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How to reduce stress & cope with #COVID19

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It’s only natural that many of us are feeling quite stressed and anxious at the moment, which can have a direct impact on our gut, thanks to the gut-brain axis – the constant two-way communication between our gut and our brain.

Typically when we feel stressed (because our brain tells us we are), our gut function also gets stressed, which can help to explain why some people struggle to poop when they’re stressed.

For some, stress can also trigger diarrhoea. Interestingly IBS (irritable bowel syndrome), it’s actually considered a disorder of the gut-brain axis, when the communication between the two is out of whack.

So what can you do to help combat stress and rewire the gut-brain axis at home?

Here are a few strategies to try wherever you are.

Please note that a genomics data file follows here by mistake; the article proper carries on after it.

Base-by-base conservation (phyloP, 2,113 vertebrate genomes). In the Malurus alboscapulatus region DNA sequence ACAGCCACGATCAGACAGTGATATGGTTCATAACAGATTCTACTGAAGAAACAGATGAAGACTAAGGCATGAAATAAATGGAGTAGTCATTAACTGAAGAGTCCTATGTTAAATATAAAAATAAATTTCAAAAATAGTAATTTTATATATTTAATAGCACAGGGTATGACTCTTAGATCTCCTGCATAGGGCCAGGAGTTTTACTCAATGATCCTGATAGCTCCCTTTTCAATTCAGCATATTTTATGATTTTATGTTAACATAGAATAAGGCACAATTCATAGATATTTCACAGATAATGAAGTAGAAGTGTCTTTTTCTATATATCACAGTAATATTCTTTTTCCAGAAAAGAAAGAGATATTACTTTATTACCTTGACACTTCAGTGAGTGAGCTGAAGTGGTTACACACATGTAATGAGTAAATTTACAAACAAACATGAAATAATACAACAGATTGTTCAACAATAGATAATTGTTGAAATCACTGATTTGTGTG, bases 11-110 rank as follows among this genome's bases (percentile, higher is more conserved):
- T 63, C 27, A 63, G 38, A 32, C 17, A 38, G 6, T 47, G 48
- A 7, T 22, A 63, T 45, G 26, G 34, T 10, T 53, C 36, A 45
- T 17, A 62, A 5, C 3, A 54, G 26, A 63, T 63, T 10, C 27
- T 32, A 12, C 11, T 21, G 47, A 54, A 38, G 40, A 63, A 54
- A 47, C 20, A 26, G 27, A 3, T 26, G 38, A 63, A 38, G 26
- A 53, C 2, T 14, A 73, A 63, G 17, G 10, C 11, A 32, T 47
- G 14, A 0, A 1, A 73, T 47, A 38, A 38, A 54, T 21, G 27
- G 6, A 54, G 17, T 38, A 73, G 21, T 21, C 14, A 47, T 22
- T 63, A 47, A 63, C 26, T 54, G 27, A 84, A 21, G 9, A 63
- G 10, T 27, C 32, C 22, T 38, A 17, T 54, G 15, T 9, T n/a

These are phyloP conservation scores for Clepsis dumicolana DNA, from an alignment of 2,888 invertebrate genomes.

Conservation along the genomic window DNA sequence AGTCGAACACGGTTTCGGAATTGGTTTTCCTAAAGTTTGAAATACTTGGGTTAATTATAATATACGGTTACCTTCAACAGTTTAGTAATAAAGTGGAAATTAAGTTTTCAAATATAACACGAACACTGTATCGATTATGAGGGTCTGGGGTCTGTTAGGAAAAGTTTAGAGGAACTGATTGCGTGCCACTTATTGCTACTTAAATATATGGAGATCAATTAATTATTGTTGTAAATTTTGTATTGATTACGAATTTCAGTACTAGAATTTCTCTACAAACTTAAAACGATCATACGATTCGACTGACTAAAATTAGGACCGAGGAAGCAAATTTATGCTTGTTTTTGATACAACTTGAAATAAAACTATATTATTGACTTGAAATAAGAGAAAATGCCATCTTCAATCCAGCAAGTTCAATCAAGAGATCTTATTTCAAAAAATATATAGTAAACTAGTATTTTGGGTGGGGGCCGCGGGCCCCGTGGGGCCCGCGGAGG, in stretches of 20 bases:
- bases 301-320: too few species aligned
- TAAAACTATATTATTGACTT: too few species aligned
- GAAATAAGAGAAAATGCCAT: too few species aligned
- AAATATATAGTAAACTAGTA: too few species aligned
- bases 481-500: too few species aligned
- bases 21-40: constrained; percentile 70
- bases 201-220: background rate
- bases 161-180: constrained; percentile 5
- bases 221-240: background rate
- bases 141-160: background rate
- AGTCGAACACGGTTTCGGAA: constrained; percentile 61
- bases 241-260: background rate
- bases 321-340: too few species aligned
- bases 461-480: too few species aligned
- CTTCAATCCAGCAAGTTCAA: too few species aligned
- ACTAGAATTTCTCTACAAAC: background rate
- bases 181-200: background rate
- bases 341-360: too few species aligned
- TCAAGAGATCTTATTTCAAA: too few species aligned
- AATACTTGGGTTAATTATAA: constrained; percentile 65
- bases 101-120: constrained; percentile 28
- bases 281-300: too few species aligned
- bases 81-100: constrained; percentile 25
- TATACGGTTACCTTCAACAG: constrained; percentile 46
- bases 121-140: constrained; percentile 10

1. The ‘do-nothing’ exercise, thanks to the brilliant psychologist Kimberly Wilson. Pin point a time in the day to do absolutely nothing. Place a notepad and pen beside you then set a timer for 10 mins (remember to switch your phone to silent!). Lie down so there’s not even any physical stimulation and rest your hands on your tummy or by your side. Take 1-2 deep breaths then consider 3 questions: How does your body feel? What mood are you in? What’s happening in your mind? Try to stay with these, then after 10 mins, write down what you notice. This is a great way to start challenging negative thoughts and mental habits – there’s a more detailed guide in my book.

  2. Try doing just 15 minutes a day of meditation, or using a mindfulness app like Headspace, which has been shown to make a significant difference after 9 weeks.

  3. Start with a yoga flow. Yoga has been shown to decrease markers of inflammation in the blood (yep, the yogies were right after all!) and have benefits in people with high blood pressure. For those with IBS, gut-directed yoga has also been found to be as effective as diet changes for reducing IBS symptoms (full flow created with Richie Norton in my book Eat Yourself Healthy & Love Your Gut.